4,743 436 8
The role of active efflux in antibiotic - resistance of clinical isolates of Helicobacter pylori
T Falsafi, A Ehsani, V Niknam
October-December 2009, 27(4):335-340
DOI:10.4103/0255-0857.55452  PMID:19736403
Purpose: In gram-negative bacteria, active efflux pumps that excrete drugs can confer resistance to antibiotics however, in Helicobacter pylori this role is not well established. The purpose of this study is to evaluate the role of active efflux in resistance of H. pylori isolates to antibiotics. Materials and Methods: Twelve multiple antibiotic resistant (MAR) isolates resistant to at least four antibiotics, including β-lactams, metronidazole, tetracycline, erythromycin, and ciprofloxacin; three resistant to only β-lactams, and two hyper-susceptible isolates, were obtained from screening of 96 clinical isolates of H. pylori . Their minimal inhibitory concentrations (MICs) for antibiotics and ethidium-bromide (EtBr) were compared in the presence- and absence of a proton-conductor, carbonyl cyanide-m chlorophenyl-hydrazone (CCCP) using agar-dilution and disc diffusion. Drug accumulation studies for EtBr and antibiotics were assessed in the presence and absence of CCCP using spectrofluorometry. Results: MIC of EtBr for eight MAR-isolates was decreased two- to four-folds in the presence of CCCP, of which five showed reduced MICs for β-lactam, metronidazole, tetracycline, and ciprofloxacin with CCCP. Accumulation of EtBr by the MAR-isolates was rapid and not dependant on the pattern of multiple resistance. Antibiotic accumulation assay confirmed the presence of energy-dependant efflux of β-lactam, metronidazole, tetracycline, and ciprofloxacin, but no erythromycin in five MAR isolates. Energy-dependant efflux of EtBr or antibiotics was not observed for four MAR-isolates, and three isolates were resistant only to β-lactams. Conclusion: Energy-dependant efflux plays a role in the resistance of H. pylori clinical isolates to structurally unrelated antibiotics in a broadly specific multidrug efflux manner. Difference in the efflux potential of MAR isolates may be related to the presence or absence of functional efflux-pumps in diverse H. pylori isolates.
  4,597 512 4
CASE REPORTS
Female genital TB and HIV co-infection
S Duggal, N Duggal, C Hans, RK Mahajan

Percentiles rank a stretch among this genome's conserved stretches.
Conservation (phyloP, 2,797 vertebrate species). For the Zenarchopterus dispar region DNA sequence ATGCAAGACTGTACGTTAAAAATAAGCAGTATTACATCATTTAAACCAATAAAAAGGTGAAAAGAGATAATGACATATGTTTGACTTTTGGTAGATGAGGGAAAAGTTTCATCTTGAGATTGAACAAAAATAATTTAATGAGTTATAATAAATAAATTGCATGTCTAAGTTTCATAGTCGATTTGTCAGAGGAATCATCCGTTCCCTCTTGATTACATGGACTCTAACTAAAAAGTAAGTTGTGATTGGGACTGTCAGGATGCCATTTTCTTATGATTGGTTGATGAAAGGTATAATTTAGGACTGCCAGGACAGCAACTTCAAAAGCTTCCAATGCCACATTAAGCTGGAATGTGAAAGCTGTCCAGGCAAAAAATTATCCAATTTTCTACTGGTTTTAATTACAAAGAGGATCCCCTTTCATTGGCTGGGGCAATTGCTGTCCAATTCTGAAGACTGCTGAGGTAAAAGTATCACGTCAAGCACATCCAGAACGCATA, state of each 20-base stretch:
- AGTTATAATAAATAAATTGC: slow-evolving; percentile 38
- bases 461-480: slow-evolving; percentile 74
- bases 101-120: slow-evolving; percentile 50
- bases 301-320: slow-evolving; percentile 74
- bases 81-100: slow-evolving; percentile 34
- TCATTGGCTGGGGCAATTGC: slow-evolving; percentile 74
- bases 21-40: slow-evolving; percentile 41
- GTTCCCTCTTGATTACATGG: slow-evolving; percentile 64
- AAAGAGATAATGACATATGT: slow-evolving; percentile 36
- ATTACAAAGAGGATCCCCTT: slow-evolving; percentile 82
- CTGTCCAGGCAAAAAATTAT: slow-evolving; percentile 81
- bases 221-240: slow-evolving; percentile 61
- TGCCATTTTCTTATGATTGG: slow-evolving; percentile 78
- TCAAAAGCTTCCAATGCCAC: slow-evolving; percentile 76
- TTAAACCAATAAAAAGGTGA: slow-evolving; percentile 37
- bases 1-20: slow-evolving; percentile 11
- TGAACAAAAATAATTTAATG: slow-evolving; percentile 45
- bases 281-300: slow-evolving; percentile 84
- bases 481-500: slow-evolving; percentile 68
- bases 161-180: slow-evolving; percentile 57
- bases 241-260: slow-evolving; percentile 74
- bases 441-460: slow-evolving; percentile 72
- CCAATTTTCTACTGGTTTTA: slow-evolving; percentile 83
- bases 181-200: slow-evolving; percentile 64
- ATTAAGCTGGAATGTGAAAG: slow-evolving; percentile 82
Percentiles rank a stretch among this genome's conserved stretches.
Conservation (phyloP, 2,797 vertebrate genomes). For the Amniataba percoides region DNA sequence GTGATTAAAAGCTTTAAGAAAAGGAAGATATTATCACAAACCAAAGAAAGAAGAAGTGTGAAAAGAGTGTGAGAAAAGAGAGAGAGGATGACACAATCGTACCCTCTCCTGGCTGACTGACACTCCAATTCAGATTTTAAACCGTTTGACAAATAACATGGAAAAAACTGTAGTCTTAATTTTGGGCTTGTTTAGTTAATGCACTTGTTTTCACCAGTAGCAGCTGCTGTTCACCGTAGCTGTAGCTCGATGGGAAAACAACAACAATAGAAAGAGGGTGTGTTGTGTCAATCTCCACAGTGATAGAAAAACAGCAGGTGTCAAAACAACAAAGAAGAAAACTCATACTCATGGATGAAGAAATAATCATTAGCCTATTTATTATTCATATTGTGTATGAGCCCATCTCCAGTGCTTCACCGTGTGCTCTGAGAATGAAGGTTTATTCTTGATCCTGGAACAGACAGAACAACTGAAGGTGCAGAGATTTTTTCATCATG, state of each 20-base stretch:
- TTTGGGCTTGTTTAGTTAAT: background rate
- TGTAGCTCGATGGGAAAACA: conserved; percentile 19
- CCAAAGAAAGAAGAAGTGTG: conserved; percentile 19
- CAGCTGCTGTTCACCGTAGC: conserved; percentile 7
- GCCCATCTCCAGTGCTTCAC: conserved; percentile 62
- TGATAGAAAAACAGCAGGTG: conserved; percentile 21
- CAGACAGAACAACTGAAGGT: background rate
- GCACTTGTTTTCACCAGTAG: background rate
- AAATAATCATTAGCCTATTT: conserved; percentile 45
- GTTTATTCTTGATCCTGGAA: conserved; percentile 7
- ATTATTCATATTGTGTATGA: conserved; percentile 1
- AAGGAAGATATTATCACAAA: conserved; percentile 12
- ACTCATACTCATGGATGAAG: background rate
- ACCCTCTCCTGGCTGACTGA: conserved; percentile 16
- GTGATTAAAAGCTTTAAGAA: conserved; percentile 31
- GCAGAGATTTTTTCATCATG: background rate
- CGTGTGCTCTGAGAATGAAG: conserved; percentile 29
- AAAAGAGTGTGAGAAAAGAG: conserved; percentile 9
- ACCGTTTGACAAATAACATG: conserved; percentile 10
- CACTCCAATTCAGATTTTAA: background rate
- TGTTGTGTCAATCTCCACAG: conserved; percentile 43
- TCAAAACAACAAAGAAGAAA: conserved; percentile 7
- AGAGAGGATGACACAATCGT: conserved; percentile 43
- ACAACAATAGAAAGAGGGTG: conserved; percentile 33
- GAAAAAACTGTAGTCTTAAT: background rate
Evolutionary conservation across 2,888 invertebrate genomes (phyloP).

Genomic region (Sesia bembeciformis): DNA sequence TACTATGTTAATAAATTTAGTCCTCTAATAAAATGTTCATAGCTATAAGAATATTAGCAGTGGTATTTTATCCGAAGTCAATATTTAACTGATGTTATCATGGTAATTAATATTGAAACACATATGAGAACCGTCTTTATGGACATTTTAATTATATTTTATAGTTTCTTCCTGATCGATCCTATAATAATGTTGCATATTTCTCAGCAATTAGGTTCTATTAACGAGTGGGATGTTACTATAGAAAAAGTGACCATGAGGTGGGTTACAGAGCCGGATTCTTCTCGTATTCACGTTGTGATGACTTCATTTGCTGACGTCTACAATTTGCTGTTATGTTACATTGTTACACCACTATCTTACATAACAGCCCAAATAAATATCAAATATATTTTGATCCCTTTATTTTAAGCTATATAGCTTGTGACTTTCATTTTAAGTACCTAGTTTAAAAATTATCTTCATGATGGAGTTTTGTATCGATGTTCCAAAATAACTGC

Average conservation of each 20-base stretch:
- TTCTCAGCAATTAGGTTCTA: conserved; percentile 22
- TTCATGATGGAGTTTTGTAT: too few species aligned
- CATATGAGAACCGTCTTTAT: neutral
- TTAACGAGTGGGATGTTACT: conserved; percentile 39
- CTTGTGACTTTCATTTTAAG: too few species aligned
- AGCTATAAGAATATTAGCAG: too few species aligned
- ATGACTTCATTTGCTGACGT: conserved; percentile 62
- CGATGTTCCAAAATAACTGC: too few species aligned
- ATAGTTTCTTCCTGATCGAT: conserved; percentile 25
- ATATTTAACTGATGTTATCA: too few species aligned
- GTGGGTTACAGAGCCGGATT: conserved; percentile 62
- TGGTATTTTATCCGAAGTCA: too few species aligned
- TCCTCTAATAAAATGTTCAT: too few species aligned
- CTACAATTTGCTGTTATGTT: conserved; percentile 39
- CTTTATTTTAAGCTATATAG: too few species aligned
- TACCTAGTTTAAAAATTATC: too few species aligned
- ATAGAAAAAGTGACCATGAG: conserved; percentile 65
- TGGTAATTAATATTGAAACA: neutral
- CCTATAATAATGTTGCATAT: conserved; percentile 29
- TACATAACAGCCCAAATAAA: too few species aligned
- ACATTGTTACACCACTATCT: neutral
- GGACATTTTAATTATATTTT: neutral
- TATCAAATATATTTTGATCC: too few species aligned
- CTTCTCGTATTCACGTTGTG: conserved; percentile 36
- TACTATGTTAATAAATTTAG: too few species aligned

October-December 2009, 27(4):361-363
DOI:10.4103/0255-0857.55461  PMID:19736409
HIV-induced immunosuppression paves the way for several infections, tuberculosis being very common in our country. Female genital tuberculosis (FGTB), presenting as menstrual irregularities, is a diagnostic challenge in an adolescent female when these may be considered normal. The present case is of a young female who presented with menstrual irregularities, diagnosed subsequently as a case of genital tuberculosis. Microbiological relapse after anti-tubercular treatment of six months caused suspicion of a co-existing immunodeficiency and investigations revealed HIV co-infection; thus emphasizing the need of HIV testing in all patients of tuberculosis for timely diagnosis and treatment support thereafter.
  4,563 426 2
ORIGINAL ARTICLES
Beijing genotype and other predominant Mycobacterium tuberculosis spoligotypes observed in Mashhad city, Iran
M Rohani, P Farnia, M Naderi Nasab, R Moniri, M Torfeh, MM Amiri
October-December 2009, 27(4):306-310
DOI:10.4103/0255-0857.55441  PMID:19736398
Purpose : The purpose of this study was to understand the molecular epidemiology of tuberculosis in Khorasan province of Iran was studied by spoligotyping 113 Mycobacterium tuberculosis isolates. The spoligotyping results were in comparison to the word Spoligotyping Database of Institute Pasteur de Guadeloupe (SpolDB4). Spoligotyping data from Iran has rarely been described and there is limited information on the major circulating clades of M. tuberculosis in Iran. Materials and Methods: Spoligotyping was performed on 113 M. tuberculosis isolates from Mashhad patients between November 2004 and September 2005. Results: The study found 57 spoligopatterns. 17 clusters and 32 true orphan genotype. The biggest cluster with 13 isolates had not been previously reported. The Beijing genotype was seen in eight (7.1%) isolates. Conclusions: Genotyping and Spoligotyping gives a unifying framework for both epidemiology and evolutionary analysis of M. tuberculosis populations.